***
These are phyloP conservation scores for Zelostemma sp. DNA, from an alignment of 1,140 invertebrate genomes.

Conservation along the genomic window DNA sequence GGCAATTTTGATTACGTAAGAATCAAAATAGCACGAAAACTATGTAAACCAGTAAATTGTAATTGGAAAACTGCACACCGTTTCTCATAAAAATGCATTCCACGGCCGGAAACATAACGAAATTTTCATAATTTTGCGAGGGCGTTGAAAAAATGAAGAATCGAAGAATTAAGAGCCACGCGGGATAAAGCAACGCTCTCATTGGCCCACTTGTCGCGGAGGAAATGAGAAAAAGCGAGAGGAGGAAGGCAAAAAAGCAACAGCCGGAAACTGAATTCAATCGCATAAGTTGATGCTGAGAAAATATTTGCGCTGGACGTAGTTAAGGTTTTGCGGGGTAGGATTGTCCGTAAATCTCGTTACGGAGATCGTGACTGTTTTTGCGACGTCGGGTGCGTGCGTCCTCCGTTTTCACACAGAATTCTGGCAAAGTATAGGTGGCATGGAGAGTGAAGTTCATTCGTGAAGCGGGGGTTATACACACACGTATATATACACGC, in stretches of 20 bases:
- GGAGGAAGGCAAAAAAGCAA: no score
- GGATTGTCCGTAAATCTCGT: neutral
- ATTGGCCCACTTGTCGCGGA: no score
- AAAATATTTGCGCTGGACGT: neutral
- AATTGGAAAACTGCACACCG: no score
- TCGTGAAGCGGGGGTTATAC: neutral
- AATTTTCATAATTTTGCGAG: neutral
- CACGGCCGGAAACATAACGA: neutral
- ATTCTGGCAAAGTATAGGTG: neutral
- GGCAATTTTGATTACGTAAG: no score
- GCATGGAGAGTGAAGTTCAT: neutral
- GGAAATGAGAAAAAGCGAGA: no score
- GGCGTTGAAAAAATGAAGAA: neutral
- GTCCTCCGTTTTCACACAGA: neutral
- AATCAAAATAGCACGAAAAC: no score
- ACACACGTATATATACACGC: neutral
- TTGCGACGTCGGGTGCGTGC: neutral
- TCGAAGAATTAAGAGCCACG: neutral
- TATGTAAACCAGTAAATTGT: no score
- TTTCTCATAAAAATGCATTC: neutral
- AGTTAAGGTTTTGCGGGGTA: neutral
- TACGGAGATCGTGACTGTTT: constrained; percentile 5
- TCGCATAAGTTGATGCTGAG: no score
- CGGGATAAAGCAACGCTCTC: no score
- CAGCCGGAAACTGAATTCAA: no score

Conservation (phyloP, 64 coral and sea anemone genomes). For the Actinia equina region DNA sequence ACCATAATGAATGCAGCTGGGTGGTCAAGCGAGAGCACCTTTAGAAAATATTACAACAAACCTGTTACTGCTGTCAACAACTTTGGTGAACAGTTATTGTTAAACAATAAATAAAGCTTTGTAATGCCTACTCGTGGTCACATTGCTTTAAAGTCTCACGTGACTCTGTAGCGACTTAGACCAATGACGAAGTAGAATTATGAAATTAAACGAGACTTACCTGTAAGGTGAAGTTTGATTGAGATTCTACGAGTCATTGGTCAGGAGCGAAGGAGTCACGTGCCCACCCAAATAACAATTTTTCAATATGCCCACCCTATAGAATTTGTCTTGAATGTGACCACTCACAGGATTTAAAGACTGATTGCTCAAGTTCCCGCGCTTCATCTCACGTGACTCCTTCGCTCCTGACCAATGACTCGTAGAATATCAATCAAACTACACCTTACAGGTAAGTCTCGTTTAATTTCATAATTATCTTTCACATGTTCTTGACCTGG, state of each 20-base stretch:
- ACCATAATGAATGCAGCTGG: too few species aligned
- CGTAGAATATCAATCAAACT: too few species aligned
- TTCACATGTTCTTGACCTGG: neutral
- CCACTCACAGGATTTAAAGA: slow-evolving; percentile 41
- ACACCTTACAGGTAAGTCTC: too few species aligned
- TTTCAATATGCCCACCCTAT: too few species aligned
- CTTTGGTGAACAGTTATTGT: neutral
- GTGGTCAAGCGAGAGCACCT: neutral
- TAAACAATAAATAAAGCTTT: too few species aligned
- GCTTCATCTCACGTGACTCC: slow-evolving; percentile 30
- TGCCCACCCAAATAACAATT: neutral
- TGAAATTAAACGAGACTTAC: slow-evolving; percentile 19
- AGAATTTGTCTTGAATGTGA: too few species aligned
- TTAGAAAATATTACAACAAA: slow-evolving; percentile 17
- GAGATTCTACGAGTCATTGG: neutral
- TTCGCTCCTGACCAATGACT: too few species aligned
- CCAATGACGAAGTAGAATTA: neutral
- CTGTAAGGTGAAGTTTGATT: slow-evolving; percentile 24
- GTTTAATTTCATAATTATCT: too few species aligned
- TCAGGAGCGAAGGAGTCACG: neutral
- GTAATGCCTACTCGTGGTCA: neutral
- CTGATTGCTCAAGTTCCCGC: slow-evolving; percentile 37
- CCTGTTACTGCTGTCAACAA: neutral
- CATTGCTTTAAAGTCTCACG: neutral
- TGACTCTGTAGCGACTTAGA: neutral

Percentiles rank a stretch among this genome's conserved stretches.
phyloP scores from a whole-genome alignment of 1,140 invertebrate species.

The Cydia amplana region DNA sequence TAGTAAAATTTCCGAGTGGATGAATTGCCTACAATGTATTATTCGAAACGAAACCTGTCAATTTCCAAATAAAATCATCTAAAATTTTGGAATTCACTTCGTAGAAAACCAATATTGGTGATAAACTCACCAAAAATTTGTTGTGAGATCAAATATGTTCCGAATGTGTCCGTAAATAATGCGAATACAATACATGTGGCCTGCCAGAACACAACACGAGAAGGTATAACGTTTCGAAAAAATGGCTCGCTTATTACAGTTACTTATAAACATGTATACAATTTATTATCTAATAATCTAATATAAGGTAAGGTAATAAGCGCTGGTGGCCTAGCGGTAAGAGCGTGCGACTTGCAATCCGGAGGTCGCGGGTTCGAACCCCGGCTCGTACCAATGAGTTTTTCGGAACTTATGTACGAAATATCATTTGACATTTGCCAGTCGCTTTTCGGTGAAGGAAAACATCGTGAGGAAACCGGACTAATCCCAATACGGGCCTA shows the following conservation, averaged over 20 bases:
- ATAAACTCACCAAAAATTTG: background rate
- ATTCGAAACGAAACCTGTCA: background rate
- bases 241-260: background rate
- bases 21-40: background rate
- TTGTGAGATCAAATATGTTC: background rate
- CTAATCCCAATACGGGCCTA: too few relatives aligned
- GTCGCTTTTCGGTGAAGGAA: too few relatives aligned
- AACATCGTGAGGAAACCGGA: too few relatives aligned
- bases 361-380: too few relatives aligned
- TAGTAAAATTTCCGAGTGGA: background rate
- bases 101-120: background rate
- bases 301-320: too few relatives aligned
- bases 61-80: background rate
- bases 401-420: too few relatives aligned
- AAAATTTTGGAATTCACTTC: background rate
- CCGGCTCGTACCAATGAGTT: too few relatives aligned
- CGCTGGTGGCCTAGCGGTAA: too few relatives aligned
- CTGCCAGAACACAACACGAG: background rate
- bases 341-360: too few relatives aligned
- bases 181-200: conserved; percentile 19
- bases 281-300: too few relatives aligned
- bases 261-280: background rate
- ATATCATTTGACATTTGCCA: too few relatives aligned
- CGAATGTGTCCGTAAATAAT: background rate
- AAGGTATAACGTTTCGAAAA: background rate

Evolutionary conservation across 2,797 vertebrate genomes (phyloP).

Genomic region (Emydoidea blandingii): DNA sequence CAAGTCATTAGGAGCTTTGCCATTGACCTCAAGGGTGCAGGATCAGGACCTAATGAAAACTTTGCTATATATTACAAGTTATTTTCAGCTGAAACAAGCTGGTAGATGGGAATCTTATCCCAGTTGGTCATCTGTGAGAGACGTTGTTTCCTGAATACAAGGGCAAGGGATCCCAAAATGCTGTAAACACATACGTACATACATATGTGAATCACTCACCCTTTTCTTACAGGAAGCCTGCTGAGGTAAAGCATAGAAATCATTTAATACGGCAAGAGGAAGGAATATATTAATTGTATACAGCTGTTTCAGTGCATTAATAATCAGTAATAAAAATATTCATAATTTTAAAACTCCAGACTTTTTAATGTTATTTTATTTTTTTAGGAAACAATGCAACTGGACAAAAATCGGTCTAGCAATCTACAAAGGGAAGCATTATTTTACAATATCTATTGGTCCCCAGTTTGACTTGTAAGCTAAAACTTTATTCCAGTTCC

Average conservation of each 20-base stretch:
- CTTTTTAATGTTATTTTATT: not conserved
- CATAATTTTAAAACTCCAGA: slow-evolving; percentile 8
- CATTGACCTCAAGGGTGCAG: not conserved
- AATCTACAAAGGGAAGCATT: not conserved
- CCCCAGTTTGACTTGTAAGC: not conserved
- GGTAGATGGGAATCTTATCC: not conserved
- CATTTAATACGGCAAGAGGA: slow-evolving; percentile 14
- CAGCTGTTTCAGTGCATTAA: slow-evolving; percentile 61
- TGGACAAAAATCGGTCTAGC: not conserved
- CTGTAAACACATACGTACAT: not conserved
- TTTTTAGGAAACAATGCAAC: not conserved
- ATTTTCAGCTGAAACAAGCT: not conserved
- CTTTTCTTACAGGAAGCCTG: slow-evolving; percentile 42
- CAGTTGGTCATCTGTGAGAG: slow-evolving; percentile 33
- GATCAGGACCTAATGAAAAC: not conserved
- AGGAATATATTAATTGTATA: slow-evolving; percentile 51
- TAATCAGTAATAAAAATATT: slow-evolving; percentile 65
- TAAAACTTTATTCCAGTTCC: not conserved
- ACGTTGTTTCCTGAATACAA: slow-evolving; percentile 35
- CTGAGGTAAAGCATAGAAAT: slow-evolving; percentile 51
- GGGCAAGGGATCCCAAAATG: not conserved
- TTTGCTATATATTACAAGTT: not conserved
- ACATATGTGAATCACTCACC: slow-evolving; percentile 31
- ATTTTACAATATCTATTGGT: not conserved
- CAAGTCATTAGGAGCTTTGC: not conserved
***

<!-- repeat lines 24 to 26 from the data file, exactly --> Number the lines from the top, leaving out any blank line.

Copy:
- TACGGAGATCGTGACTGTTT: constrained; percentile 5
- TCGCATAAGTTGATGCTGAG: no score
- CGGGATAAAGCAACGCTCTC: no score